Friday, November 22, 2013

Guest Blog: Tommy's Parents Visit Swaziland

We are POMs (Parents of Missionaries). When God invites a son or daughter into missions, He also invites the parents. For some POMs, the invitation from God is a complete surprise—for us, the invitation was somewhat expected.

“Your children are doing this because they love me and because I’ve asked them them to do it. Please let them go with your blessing and support. I know you will miss your children, and I’ll make sure you don’t have to face all this alone. I promise you it won’t be easy, but I also promise you joy.”
-Parents of Missionaries by Savageau and Stortz

With much prayer, we planned our trip to serve with Tommy and Mandi for two weeks in late September. We wanted to encourage, learn, teach, work alongside and share the joy that is promised.

After many flight hours, we were welcomed with open arms, not only by our children, but by the children they “parent” at New Life Homes. The house mothers, farm workers and teachers welcomed us into their community. 

We shared stories, hiked to the river, taught school, and prayed together. We sang His praises, danced, played soccer and cheered as each child’s gifts reflected the Lord’s goodness. We shared meals and worshiped at their church. And all was good.

We worked in the fields harvesting crops. Farm management ideas were shared, marketing strategies discussed. Long drives to town on very bumpy roads reminded us of our unnecessary constant complaints about American roads.

We wanted to know what a missionary’s life was like, and we found out. It’s a lot of work, and it doesn't stop at sundown. Little eyes appear at the doorsteps for any excuse to visit and share. Heart-to-heart
talks occur often, as each child finds the path that God has designed. And as in any family, discipline strengthens the soul’s resolve.

Now when Tommy and Mandi write about a child or adult on the farm, we can put a face to the story and a special prayer is lifted up. We see their challenges, joys and peace at the end of each day.

Some days, it is very difficult and lonely for us POMs. We miss them terribly and are so thankful for the opportunity God gave us to be with Tommy and Mandi. Continue to pray for them and for those on the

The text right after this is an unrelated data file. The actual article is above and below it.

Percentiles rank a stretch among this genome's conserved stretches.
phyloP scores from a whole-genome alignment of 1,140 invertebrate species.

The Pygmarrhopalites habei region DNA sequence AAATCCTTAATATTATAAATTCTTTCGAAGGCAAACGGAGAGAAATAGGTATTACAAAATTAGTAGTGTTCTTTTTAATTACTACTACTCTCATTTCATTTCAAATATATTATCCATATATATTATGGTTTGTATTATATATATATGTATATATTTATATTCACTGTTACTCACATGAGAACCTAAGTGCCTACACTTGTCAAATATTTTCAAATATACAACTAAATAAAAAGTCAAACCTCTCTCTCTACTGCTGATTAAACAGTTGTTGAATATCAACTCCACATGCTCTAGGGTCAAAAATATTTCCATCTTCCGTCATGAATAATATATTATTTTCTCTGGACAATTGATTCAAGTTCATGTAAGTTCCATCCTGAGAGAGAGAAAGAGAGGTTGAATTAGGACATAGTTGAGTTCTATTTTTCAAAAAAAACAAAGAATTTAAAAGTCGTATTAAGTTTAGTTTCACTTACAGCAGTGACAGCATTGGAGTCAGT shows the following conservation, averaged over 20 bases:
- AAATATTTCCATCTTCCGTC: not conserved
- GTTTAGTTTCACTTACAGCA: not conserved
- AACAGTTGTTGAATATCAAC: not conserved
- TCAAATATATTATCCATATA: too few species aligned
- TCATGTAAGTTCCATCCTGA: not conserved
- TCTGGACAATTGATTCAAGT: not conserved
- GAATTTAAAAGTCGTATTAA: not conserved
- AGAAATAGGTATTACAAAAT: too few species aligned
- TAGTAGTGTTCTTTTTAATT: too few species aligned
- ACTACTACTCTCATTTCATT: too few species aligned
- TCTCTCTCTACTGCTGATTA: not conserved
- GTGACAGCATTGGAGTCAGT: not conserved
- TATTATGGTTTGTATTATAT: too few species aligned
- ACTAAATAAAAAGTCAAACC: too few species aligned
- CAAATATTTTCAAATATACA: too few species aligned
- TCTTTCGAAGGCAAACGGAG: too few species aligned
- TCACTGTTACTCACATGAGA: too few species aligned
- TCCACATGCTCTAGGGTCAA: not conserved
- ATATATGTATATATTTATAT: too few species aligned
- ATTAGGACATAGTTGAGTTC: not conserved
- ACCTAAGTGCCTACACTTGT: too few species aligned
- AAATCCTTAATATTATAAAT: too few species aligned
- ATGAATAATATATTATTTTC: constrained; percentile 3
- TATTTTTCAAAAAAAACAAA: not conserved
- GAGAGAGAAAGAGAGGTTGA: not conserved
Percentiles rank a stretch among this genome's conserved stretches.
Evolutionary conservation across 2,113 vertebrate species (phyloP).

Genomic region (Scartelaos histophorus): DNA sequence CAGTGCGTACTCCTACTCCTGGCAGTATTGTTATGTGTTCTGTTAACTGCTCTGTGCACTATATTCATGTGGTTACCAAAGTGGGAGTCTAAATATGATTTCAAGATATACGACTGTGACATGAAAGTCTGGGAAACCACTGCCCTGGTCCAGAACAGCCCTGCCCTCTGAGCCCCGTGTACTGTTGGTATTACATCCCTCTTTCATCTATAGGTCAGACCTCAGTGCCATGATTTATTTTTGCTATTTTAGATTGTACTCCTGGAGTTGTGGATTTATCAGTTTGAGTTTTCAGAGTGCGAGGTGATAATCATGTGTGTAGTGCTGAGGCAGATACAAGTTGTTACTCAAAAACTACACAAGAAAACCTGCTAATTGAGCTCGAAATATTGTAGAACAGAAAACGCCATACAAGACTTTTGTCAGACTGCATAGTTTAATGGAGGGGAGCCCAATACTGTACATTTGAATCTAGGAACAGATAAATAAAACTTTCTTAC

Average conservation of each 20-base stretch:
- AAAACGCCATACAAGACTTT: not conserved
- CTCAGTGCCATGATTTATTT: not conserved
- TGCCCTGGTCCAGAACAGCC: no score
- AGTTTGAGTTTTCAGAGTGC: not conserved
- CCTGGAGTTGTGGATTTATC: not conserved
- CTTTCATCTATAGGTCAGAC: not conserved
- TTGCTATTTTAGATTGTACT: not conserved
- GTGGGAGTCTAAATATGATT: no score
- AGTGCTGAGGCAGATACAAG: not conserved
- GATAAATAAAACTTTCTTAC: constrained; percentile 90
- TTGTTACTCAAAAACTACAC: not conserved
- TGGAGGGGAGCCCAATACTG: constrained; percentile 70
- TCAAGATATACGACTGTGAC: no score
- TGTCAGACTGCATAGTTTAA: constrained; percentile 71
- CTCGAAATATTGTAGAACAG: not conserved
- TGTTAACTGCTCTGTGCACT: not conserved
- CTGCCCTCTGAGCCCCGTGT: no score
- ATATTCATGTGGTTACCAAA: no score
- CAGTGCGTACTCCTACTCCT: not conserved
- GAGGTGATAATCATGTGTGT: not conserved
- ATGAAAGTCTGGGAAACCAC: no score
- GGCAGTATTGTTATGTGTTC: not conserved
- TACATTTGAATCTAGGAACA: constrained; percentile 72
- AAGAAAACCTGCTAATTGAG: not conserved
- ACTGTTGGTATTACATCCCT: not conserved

farm. Continue to pray for us, as we too were called by God to be Parents of Missionaries.

Dick and Ellen Nelson
Parents of Tommy Bottoms and his wife, Mandi

Tuesday, November 5, 2013

From One World to Our World

Have we mentioned that the kids at New Life Homes LOVE soccer? You can find them playing soccer at recess every day, and we even have our own soccer field (part of the pasture) and competitive soccer team. The problem is, with terrain like ours in rural Swaziland, the balls don’t last long. Traditional soccer balls will last a few weeks at best. That’s why we were so excited when a friend here told us about One World Futbols. These soccer balls are made especially for kids living in third-world conditions—where rocks, mud, and cow patties are part of the sport. My mom made a brief inquiry to the company to see if they would donate some balls for the kids, and we were shocked to receive such a generous and speedy reply. They wanted to donate 20 soccer balls.

Shipping became the most obvious obstacle, since the balls don’t actually deflate. Tommy’s parents bravely volunteered to transport 20 official-size soccer balls from California to Swaziland when they came to visit us in September. Nothing like adding some extra stress to your typical travel concerns! Their gigantic duffle bag caused a few raised eyebrows at customs and several requests to deflate the balls, but they did arrive to the farm safely, much to the joy of the children here. 

We laughed at their initial comments about the balls. 

“It feels like kicking a stone.” (Obviously not used to fully-inflated balls.)

“Sit on it!” (Marveling at the engineering.)

“This thing is a soccer ball?” (Skeptical of the color and material.)

Needless to say, they were a huge hit. Each of our classrooms has their own ball, as well as each of the orphan homes. We’ve also stashed a few away for the future. We (and the kids) are extremely grateful to my family for requesting them, One World Futbols for donating them, and Tommy’s parents for lugging them half way around the world. The kids have received so much joy from this gift!